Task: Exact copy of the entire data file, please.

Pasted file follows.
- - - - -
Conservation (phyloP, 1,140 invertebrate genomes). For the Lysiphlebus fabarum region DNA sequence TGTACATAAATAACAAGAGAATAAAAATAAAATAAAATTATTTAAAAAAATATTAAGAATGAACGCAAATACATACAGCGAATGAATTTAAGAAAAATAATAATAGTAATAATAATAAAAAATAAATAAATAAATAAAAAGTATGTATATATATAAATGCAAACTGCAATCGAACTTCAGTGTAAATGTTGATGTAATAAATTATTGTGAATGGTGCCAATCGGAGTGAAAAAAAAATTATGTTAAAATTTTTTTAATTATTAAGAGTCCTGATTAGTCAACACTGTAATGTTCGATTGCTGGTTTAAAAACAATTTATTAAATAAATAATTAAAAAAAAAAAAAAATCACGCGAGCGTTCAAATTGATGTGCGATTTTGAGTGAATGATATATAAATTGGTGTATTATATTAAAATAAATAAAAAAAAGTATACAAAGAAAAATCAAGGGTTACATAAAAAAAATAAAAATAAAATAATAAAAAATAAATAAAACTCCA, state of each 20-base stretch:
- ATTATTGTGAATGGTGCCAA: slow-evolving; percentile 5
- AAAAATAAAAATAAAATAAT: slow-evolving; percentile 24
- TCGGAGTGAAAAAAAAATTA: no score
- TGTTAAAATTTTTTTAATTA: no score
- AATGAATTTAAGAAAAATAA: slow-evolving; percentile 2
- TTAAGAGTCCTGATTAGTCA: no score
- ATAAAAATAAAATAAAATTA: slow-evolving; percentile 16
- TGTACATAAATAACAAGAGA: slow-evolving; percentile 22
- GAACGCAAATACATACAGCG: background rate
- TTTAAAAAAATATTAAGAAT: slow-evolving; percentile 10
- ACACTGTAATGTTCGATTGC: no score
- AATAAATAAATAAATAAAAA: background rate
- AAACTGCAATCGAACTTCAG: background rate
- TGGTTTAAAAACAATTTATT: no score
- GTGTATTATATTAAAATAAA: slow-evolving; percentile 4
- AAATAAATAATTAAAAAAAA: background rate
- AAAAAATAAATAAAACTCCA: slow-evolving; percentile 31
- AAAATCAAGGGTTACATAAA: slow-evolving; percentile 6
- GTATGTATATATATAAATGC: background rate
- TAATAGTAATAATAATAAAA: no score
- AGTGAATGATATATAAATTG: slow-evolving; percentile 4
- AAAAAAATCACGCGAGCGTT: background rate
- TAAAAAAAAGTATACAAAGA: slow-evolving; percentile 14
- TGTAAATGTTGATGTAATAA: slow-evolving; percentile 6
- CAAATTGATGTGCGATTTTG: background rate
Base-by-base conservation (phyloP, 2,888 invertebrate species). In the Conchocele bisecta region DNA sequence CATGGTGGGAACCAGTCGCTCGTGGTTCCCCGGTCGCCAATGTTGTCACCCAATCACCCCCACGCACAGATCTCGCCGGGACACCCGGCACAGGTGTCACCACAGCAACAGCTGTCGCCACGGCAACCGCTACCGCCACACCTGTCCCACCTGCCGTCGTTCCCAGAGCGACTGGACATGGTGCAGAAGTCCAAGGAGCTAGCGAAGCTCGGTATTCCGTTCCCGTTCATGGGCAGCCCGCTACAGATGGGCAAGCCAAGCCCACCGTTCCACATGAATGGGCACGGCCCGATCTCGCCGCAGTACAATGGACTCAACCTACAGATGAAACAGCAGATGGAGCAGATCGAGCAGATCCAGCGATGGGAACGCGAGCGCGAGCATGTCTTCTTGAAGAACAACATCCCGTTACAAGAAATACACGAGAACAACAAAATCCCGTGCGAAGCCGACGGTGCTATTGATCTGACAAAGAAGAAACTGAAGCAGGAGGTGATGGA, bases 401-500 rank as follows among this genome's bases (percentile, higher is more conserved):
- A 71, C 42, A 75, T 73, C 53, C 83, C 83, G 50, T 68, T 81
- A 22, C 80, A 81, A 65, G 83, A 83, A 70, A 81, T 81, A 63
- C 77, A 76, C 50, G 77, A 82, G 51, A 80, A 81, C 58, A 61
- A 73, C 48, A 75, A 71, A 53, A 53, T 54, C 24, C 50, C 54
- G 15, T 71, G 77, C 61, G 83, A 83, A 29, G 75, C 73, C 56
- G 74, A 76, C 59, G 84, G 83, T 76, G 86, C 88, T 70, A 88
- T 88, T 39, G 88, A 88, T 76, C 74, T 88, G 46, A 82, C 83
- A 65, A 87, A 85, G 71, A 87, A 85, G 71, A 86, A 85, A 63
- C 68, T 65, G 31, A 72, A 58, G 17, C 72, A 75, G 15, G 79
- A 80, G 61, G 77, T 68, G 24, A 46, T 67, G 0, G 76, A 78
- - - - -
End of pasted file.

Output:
Conservation (phyloP, 1,140 invertebrate genomes). For the Lysiphlebus fabarum region DNA sequence TGTACATAAATAACAAGAGAATAAAAATAAAATAAAATTATTTAAAAAAATATTAAGAATGAACGCAAATACATACAGCGAATGAATTTAAGAAAAATAATAATAGTAATAATAATAAAAAATAAATAAATAAATAAAAAGTATGTATATATATAAATGCAAACTGCAATCGAACTTCAGTGTAAATGTTGATGTAATAAATTATTGTGAATGGTGCCAATCGGAGTGAAAAAAAAATTATGTTAAAATTTTTTTAATTATTAAGAGTCCTGATTAGTCAACACTGTAATGTTCGATTGCTGGTTTAAAAACAATTTATTAAATAAATAATTAAAAAAAAAAAAAAATCACGCGAGCGTTCAAATTGATGTGCGATTTTGAGTGAATGATATATAAATTGGTGTATTATATTAAAATAAATAAAAAAAAGTATACAAAGAAAAATCAAGGGTTACATAAAAAAAATAAAAATAAAATAATAAAAAATAAATAAAACTCCA, state of each 20-base stretch:
- ATTATTGTGAATGGTGCCAA: slow-evolving; percentile 5
- AAAAATAAAAATAAAATAAT: slow-evolving; percentile 24
- TCGGAGTGAAAAAAAAATTA: no score
- TGTTAAAATTTTTTTAATTA: no score
- AATGAATTTAAGAAAAATAA: slow-evolving; percentile 2
- TTAAGAGTCCTGATTAGTCA: no score
- ATAAAAATAAAATAAAATTA: slow-evolving; percentile 16
- TGTACATAAATAACAAGAGA: slow-evolving; percentile 22
- GAACGCAAATACATACAGCG: background rate
- TTTAAAAAAATATTAAGAAT: slow-evolving; percentile 10
- ACACTGTAATGTTCGATTGC: no score
- AATAAATAAATAAATAAAAA: background rate
- AAACTGCAATCGAACTTCAG: background rate
- TGGTTTAAAAACAATTTATT: no score
- GTGTATTATATTAAAATAAA: slow-evolving; percentile 4
- AAATAAATAATTAAAAAAAA: background rate
- AAAAAATAAATAAAACTCCA: slow-evolving; percentile 31
- AAAATCAAGGGTTACATAAA: slow-evolving; percentile 6
- GTATGTATATATATAAATGC: background rate
- TAATAGTAATAATAATAAAA: no score
- AGTGAATGATATATAAATTG: slow-evolving; percentile 4
- AAAAAAATCACGCGAGCGTT: background rate
- TAAAAAAAAGTATACAAAGA: slow-evolving; percentile 14
- TGTAAATGTTGATGTAATAA: slow-evolving; percentile 6
- CAAATTGATGTGCGATTTTG: background rate
Base-by-base conservation (phyloP, 2,888 invertebrate species). In the Conchocele bisecta region DNA sequence CATGGTGGGAACCAGTCGCTCGTGGTTCCCCGGTCGCCAATGTTGTCACCCAATCACCCCCACGCACAGATCTCGCCGGGACACCCGGCACAGGTGTCACCACAGCAACAGCTGTCGCCACGGCAACCGCTACCGCCACACCTGTCCCACCTGCCGTCGTTCCCAGAGCGACTGGACATGGTGCAGAAGTCCAAGGAGCTAGCGAAGCTCGGTATTCCGTTCCCGTTCATGGGCAGCCCGCTACAGATGGGCAAGCCAAGCCCACCGTTCCACATGAATGGGCACGGCCCGATCTCGCCGCAGTACAATGGACTCAACCTACAGATGAAACAGCAGATGGAGCAGATCGAGCAGATCCAGCGATGGGAACGCGAGCGCGAGCATGTCTTCTTGAAGAACAACATCCCGTTACAAGAAATACACGAGAACAACAAAATCCCGTGCGAAGCCGACGGTGCTATTGATCTGACAAAGAAGAAACTGAAGCAGGAGGTGATGGA, bases 401-500 rank as follows among this genome's bases (percentile, higher is more conserved):
- A 71, C 42, A 75, T 73, C 53, C 83, C 83, G 50, T 68, T 81
- A 22, C 80, A 81, A 65, G 83, A 83, A 70, A 81, T 81, A 63
- C 77, A 76, C 50, G 77, A 82, G 51, A 80, A 81, C 58, A 61
- A 73, C 48, A 75, A 71, A 53, A 53, T 54, C 24, C 50, C 54
- G 15, T 71, G 77, C 61, G 83, A 83, A 29, G 75, C 73, C 56
- G 74, A 76, C 59, G 84, G 83, T 76, G 86, C 88, T 70, A 88
- T 88, T 39, G 88, A 88, T 76, C 74, T 88, G 46, A 82, C 83
- A 65, A 87, A 85, G 71, A 87, A 85, G 71, A 86, A 85, A 63
- C 68, T 65, G 31, A 72, A 58, G 17, C 72, A 75, G 15, G 79
- A 80, G 61, G 77, T 68, G 24, A 46, T 67, G 0, G 76, A 78